Pastors expect high turnout for 'Souls to the Polls' effort

Pastors expect high turnout for 'Souls to the Polls' effort

ORANGE COUNTY, Fla. — Dozens of Central Florida churches are getting together to help increase the number of black early voters.

This Sunday, pastors are getting together to put parishioners on a bus and take them to the polls.

Pastor Derrick McRae pf the Experience Christian Center is one of dozens of church leaders in Central Florida helping the black community vote early.

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“Souls to the Polls has historically been the time the African-American community comes together and votes very strong,” he said.

He expects hundreds of black voters to show up to vote.

He said in 2012, 800 people boarded buses and were taken to vote.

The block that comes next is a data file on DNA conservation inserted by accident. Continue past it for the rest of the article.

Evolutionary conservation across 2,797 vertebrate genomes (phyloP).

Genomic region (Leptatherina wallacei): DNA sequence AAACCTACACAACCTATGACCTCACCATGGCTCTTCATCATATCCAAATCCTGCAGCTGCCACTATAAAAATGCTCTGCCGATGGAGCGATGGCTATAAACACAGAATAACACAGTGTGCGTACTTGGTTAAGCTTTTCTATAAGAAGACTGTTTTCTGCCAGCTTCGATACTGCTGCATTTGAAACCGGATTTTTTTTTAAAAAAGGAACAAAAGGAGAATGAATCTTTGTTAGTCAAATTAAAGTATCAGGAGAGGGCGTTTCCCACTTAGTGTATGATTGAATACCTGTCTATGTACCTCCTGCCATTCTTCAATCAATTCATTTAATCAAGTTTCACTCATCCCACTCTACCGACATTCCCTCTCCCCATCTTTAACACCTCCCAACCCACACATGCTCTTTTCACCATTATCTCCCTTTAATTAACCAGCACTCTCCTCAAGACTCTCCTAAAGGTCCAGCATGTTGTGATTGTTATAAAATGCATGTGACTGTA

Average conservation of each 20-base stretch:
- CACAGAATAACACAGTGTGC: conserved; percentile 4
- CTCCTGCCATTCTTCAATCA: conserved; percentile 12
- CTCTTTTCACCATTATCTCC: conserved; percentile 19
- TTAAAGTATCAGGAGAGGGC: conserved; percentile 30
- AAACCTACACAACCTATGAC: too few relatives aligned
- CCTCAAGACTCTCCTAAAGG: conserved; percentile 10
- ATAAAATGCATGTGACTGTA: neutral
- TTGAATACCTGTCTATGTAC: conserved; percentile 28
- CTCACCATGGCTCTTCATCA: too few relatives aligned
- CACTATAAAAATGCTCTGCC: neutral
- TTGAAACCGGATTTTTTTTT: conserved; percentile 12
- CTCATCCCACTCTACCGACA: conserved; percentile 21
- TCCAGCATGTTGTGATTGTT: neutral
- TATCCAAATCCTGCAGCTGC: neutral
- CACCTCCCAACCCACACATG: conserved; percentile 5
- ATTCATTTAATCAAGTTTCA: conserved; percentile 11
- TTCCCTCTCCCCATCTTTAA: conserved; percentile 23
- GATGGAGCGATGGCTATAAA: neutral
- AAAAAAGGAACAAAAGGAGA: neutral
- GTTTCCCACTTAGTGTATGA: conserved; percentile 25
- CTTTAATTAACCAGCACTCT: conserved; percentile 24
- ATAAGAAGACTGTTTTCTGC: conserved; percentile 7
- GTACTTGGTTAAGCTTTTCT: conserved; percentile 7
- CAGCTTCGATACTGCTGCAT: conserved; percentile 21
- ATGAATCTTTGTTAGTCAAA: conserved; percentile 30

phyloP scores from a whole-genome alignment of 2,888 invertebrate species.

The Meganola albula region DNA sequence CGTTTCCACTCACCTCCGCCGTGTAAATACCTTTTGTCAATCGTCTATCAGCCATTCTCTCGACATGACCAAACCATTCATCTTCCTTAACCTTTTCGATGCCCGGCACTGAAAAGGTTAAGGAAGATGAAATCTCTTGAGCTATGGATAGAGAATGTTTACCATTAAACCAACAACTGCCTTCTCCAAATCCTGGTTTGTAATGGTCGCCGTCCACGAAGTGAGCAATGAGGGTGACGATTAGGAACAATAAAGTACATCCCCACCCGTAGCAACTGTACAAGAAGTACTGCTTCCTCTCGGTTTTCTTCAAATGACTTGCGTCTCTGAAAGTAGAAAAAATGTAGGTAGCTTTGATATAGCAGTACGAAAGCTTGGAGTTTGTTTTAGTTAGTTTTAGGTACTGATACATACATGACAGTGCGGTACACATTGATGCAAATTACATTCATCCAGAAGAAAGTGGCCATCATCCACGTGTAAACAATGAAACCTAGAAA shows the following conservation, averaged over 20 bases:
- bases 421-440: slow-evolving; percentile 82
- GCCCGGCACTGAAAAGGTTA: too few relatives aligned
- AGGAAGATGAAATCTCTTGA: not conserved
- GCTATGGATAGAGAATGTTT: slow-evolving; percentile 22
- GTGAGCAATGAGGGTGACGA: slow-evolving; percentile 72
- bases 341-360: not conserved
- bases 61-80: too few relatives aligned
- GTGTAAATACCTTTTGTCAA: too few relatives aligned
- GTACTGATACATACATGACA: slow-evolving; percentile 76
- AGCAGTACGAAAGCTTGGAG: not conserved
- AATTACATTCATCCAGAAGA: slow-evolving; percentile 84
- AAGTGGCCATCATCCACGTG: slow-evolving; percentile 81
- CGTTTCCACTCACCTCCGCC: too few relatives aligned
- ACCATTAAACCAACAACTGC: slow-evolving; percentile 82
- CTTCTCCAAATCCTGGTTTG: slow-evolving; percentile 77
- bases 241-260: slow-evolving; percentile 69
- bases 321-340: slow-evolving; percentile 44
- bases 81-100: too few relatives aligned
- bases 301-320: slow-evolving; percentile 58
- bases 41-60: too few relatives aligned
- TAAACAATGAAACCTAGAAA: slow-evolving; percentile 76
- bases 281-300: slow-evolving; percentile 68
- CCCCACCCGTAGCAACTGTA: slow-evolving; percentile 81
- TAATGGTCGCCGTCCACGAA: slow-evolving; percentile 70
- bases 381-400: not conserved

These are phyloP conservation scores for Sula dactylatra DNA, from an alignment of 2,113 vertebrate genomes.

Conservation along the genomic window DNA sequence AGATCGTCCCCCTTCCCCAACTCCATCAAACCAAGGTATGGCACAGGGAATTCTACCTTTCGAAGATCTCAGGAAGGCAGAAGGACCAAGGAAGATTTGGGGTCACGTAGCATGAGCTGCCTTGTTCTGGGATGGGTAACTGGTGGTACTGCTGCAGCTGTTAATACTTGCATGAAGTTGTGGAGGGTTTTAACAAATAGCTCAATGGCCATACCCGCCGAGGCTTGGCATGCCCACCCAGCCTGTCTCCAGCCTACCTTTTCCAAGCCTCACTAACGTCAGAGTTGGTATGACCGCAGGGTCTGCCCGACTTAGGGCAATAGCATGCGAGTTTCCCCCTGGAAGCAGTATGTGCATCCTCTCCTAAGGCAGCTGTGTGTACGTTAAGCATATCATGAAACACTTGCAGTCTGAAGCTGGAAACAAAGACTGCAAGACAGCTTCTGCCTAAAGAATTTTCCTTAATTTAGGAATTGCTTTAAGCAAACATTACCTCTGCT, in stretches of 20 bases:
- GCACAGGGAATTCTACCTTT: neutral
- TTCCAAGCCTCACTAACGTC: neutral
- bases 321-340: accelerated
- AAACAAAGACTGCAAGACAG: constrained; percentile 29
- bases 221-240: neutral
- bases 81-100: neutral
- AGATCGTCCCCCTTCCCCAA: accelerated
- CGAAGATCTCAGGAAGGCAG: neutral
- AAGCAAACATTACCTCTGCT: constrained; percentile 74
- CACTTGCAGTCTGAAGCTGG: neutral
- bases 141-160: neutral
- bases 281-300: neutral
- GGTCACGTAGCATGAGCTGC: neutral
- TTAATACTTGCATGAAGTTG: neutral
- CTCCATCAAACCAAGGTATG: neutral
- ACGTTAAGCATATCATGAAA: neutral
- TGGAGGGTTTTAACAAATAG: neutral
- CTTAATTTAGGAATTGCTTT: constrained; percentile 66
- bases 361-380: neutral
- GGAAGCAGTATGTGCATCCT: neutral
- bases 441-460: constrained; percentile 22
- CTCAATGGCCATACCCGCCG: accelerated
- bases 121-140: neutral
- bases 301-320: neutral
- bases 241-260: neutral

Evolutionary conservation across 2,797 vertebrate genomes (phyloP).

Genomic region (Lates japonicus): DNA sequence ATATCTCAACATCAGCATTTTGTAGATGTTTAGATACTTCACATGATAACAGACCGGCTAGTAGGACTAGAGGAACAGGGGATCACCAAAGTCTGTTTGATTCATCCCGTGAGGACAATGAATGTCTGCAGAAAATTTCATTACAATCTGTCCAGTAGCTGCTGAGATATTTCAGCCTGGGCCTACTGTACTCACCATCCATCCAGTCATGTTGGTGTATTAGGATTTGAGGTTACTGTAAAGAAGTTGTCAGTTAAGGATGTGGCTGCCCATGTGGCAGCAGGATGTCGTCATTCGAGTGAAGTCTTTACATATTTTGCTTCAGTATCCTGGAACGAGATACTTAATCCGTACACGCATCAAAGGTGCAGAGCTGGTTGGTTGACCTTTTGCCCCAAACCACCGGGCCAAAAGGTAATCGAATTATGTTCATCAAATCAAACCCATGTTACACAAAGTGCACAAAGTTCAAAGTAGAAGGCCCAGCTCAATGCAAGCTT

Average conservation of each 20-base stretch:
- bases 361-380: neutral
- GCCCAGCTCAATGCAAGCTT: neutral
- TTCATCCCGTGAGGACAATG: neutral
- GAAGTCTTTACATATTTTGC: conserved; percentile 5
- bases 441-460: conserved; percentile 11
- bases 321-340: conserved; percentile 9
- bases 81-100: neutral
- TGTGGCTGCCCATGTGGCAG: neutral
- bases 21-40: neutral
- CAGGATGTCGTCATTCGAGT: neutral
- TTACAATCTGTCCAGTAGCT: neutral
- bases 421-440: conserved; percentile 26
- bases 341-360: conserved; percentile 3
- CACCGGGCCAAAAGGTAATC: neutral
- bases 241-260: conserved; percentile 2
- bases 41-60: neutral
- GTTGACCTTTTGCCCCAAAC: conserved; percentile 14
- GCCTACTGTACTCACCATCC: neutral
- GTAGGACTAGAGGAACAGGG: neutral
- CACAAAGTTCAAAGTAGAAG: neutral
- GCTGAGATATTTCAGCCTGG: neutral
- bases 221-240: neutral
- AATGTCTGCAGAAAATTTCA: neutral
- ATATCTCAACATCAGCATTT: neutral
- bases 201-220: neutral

“Usually we kind of wait for that great time with the church when all the church members come together,” McRae said.

CNN released numbers Friday showing a smaller percentage of blacks are voting early in Florida.

So far, 12 percent of blacks voted early compared to 16 percent in 2008 when President Barack Obama, who was a senator at the time, faced Sen. John McCain.

“For the African-American community to come out and vote, it was personal, it was emotional,” said WFTV political analyst Maria Padilla.

Padilla said it’s partly why Obama has been busy on the campaign trail supporting Democratic nominee Hillary Clinton.

“Obama is not on the ballot right now, which is one of the reasons why when he is going out on the stump for Hillary Clinton, you do hear him make that personal and emotional appeal to the audience,” Padilla said.

Most counties in Central Florida will end early in-person voting Saturday, except for Orange, Osceola, Seminole and Polk counties.

Voters in those four counties will have until Sunday to vote early.